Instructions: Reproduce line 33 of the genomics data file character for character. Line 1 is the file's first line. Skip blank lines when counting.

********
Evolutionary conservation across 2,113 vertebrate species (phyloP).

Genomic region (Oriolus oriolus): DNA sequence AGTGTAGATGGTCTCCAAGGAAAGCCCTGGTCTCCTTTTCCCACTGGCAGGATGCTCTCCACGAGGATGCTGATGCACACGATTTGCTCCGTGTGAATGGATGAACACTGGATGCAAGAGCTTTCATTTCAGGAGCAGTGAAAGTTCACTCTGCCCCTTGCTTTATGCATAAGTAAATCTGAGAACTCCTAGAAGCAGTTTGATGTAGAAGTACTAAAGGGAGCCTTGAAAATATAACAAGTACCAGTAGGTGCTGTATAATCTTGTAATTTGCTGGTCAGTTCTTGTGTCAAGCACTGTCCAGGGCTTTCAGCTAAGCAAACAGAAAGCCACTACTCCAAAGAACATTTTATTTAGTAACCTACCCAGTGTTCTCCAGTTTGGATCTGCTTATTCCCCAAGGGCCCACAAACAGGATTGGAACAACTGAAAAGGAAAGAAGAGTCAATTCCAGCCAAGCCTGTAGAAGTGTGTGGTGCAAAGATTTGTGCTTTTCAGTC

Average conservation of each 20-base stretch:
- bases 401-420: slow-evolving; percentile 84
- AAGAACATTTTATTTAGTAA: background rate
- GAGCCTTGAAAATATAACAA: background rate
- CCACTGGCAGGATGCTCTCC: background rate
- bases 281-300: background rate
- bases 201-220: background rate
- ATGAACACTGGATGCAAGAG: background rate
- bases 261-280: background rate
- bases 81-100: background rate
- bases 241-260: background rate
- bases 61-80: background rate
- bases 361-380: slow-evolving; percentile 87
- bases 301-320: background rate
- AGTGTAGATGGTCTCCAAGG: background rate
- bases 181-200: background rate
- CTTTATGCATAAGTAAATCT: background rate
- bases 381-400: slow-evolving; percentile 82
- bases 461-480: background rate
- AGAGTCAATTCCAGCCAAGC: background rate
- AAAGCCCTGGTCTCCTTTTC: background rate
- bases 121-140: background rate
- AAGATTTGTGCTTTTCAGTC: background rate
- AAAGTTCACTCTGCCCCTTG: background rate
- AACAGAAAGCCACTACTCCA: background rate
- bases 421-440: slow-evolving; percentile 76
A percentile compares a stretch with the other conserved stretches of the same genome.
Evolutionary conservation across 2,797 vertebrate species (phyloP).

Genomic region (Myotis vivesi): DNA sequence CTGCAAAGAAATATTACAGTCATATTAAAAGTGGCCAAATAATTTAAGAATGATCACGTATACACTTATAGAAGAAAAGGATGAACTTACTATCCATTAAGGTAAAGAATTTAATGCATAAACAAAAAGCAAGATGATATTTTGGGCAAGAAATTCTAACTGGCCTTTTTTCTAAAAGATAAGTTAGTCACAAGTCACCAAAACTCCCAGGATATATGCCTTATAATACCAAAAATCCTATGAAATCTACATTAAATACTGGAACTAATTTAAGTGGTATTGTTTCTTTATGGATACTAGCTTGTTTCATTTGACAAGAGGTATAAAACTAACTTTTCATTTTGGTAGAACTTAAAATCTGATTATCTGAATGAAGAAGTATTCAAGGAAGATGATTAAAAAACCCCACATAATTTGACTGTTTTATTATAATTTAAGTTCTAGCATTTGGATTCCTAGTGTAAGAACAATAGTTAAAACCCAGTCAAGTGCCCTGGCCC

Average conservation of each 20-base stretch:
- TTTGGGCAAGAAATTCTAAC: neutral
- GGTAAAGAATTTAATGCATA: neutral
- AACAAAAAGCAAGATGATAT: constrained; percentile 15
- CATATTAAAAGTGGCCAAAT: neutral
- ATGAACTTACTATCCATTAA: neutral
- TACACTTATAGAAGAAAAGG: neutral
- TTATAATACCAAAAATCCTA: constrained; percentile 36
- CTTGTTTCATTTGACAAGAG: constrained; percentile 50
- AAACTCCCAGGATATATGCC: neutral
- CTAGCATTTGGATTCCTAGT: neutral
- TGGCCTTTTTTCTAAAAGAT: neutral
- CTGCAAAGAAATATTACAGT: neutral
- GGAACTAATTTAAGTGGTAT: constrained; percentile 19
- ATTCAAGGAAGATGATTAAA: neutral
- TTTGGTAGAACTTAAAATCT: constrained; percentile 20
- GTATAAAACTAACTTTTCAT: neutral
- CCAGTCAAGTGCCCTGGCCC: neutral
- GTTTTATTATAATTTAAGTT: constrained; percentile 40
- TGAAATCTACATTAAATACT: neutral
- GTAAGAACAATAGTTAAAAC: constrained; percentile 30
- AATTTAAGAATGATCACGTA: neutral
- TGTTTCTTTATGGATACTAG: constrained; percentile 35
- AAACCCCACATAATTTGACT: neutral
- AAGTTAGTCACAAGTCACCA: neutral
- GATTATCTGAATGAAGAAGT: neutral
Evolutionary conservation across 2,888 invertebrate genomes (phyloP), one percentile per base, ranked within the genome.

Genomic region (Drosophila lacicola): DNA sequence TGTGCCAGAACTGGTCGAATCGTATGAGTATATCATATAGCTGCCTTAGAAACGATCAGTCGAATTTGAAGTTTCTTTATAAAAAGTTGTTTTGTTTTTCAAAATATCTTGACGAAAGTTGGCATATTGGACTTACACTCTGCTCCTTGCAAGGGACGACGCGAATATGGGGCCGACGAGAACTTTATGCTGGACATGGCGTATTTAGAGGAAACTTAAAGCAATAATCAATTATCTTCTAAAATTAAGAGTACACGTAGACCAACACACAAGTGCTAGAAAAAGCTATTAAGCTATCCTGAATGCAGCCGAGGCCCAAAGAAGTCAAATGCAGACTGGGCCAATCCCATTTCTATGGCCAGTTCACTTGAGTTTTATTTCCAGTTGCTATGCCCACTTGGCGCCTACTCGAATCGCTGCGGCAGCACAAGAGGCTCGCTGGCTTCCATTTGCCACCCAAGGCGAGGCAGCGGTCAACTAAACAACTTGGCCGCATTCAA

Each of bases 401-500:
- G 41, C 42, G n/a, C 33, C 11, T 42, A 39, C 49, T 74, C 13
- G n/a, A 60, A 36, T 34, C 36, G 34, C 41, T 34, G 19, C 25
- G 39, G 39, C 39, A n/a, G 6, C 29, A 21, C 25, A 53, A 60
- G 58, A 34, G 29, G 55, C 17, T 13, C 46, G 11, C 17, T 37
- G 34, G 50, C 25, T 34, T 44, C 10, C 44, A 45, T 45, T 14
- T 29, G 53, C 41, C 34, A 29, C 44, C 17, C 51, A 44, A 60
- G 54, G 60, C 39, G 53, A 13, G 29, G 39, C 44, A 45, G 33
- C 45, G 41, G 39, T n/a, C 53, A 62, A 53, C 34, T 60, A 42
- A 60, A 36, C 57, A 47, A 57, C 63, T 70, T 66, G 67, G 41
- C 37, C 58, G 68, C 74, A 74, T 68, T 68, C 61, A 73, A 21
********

- TTTGGGCAAGAAATTCTAAC: neutral